Paper 2 Topic 2 Sport phychology

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  • Created by: Finpoppy1
  • Created on: 04-09-21 17:21

Classification of skills

Many different skills are used to take part in sport. You need to know the calssification of a skill so that you can create an appropriate practice to improve it. Most skills are measured on a continuum, which is a scale between two extremes. Continua means more than one continuum.

One example of a skills continuum is between open and closed skills.

Open skills are thoses that are affected by the surrounding enviroment. Open skills need to be constantly adapted by the performer to meet changing situations. Conditions are unstable and unlikely to be the same twice.

Examples: passing in hockey, dribbling in football, hitting a cricket ball in a match.

Closed skills are those that are not affected by the surrounding enviroment. They do not need to be adapted because the conditions surrounding the performer are stable.

Example: a penalty kick in football, a gymnastics vault, a tennis serve.

Closed skills have a set pattern and can be pre - planned.

Another example of a skills continuum is between basic (simple) and complex skills.

Basic (simple) skills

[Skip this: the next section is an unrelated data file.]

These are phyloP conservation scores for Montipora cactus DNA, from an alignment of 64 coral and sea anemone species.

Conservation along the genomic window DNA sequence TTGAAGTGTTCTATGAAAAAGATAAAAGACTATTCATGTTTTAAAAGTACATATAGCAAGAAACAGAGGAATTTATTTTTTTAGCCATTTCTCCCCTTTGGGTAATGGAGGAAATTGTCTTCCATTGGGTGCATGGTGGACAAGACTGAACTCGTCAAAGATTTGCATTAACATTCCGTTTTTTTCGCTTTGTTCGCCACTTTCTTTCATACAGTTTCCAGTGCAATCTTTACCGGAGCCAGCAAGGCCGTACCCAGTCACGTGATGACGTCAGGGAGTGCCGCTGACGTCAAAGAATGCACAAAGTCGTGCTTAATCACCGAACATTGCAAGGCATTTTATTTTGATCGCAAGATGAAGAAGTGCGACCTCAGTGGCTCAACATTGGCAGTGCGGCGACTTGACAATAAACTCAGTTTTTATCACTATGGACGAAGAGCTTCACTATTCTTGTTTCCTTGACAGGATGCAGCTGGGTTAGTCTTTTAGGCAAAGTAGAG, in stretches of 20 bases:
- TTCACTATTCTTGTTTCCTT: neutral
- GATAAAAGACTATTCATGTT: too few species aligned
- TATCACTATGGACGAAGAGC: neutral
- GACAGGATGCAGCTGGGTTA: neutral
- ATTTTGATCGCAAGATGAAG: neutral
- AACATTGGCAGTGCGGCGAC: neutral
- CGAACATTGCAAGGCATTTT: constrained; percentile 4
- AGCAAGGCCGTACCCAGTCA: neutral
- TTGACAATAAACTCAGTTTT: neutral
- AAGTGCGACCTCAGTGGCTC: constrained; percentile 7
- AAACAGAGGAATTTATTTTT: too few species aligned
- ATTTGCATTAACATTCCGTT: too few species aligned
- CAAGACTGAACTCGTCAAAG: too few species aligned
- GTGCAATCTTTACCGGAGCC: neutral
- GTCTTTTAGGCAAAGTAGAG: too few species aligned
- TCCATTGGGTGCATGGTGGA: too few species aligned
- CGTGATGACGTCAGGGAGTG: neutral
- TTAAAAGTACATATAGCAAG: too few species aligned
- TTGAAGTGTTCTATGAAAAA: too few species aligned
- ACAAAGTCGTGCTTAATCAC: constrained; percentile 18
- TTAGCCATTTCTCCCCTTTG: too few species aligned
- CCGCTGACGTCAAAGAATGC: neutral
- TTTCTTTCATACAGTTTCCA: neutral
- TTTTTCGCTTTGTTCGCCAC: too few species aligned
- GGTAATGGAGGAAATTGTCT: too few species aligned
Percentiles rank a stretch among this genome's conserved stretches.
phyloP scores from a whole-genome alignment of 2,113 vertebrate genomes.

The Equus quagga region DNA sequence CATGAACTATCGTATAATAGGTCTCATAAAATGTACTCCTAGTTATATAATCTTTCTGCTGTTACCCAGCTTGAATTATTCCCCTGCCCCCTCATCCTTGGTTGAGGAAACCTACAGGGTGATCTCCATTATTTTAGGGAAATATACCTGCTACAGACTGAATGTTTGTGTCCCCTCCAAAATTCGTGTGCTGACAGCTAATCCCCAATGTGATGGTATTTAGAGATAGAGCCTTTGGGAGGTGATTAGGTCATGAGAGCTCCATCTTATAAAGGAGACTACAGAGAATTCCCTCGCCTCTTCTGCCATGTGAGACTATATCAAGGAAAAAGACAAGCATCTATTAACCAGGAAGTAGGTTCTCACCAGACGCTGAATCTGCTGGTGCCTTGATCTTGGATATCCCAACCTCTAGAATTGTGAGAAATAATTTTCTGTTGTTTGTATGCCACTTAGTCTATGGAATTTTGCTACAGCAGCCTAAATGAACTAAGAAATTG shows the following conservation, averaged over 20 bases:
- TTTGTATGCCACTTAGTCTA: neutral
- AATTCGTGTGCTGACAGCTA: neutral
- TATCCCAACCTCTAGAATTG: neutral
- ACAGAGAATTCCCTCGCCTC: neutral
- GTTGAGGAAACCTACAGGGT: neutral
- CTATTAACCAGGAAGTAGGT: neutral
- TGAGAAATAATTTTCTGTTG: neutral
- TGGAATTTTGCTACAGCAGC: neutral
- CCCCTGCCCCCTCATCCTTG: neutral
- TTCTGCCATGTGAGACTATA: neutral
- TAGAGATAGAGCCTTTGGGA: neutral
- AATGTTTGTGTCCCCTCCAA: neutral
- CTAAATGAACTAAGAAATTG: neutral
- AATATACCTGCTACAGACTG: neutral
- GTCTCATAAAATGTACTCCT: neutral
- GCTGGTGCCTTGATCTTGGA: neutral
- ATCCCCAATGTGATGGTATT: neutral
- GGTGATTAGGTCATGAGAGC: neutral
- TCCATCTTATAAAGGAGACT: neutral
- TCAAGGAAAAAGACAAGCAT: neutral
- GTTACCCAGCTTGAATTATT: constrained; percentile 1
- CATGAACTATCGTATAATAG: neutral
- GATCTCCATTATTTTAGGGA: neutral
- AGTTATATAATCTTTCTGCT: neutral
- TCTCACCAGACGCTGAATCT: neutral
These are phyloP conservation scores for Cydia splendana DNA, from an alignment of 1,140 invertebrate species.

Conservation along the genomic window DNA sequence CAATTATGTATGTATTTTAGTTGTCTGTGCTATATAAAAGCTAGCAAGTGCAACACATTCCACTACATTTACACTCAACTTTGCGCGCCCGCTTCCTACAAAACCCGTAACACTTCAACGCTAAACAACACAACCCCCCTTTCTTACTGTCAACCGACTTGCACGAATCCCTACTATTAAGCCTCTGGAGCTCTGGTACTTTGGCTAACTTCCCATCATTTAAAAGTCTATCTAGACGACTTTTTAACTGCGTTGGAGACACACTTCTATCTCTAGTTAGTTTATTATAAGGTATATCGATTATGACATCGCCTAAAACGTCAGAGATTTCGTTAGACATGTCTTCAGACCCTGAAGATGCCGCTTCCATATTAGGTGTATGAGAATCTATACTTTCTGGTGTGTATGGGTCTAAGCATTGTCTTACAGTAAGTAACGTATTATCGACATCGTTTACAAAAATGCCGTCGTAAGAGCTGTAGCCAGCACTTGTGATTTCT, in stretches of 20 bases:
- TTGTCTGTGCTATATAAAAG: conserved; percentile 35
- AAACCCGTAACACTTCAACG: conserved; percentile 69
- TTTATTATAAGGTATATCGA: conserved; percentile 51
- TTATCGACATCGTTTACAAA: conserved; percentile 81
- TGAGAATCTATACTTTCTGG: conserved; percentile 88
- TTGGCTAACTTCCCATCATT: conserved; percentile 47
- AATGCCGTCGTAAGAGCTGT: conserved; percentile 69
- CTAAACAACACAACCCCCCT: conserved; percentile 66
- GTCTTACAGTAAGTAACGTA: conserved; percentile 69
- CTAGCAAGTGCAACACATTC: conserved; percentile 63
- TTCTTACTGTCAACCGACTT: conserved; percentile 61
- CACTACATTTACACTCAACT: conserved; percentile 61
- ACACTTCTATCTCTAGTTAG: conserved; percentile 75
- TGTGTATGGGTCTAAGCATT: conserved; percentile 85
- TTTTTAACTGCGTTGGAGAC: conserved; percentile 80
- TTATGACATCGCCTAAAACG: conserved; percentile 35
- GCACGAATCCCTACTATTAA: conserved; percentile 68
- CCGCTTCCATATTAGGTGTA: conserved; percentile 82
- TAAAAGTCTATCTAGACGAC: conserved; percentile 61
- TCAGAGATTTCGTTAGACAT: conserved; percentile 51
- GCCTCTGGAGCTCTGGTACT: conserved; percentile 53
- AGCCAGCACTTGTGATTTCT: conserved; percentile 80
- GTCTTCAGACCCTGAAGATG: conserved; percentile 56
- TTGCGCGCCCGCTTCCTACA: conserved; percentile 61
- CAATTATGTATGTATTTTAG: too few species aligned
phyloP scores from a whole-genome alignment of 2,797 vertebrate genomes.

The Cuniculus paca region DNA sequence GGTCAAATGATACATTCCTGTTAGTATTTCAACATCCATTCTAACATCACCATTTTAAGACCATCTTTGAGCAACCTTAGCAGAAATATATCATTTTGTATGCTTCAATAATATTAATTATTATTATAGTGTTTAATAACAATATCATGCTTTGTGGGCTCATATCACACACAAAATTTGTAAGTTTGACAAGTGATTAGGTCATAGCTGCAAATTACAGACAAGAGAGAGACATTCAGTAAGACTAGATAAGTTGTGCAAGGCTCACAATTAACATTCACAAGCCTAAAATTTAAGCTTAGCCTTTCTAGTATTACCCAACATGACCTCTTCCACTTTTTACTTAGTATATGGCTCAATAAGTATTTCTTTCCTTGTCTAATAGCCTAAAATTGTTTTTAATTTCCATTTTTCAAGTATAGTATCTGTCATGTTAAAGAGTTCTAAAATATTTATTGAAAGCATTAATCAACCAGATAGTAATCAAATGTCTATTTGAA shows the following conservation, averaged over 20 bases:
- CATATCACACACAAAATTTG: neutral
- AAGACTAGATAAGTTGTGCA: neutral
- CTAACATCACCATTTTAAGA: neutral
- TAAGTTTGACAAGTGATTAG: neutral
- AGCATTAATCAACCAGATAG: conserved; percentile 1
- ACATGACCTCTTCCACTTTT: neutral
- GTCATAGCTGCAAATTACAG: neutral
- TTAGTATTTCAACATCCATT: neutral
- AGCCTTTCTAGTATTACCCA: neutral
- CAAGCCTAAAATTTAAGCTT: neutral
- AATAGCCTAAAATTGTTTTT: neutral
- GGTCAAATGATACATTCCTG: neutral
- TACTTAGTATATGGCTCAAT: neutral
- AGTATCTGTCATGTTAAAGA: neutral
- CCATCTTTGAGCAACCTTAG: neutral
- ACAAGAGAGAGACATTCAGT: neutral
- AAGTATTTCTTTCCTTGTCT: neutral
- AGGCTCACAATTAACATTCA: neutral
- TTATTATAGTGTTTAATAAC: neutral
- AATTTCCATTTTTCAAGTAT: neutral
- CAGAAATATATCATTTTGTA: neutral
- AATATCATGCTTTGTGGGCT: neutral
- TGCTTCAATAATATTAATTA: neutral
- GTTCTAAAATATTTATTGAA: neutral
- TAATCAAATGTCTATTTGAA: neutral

These skills require little thought, information or decision making. Examples: running, cycling, swimming or chest pass.

Complex skills

These skills are difficult, require thought and concentration, require a lot of information to be processed and require a lot of decision making. Example: rock climbing, trying to dribble past defenders of passing the baton in a relay race.

A final example of a skills contimuum is between low organisation and high organistation skills.

Low organisation skills are easy to do and have clear separate phases ( making them easy to break down and practice). Examples: a tennis serve or the triple jump.

High organistation skills are harder to do and have phases that are not clearly broken down without affecting the skill (making them harder to practice). Examples :tumbling in gymnastics or a golf swing.

Massed and distributed practice

Practice is needed to get better at a skill but it is important that the right practice structure is chosen so that it is effective.

Massed practise

This is when there are little or no breaks in a session. The skill is repeated over and over again.

Benifits - the correct movement pattern is grooved (you get the feel of the skill)

Disadvantage - it can get boring and tiring

Massed practice is used:

- When the performer is experienced, older, motavated or fit

- When the skill is simple, closed or low organisation.

Distributed practice

This is when there are breaks in the session providing rest periods or changes of activity. There are fewer repetitions and several skills can be practised rather than just one.

Benifits - prevents boredom and boosts motivation

Disadvntage - can take longer to learn a skill.

Distribute practice is used:

- When a performer is a beginner, young or not very fit

- When the skill is complex, high organistation.

Sporting examples

Massed practice - a squash player continuosly hitting forehand drives until…

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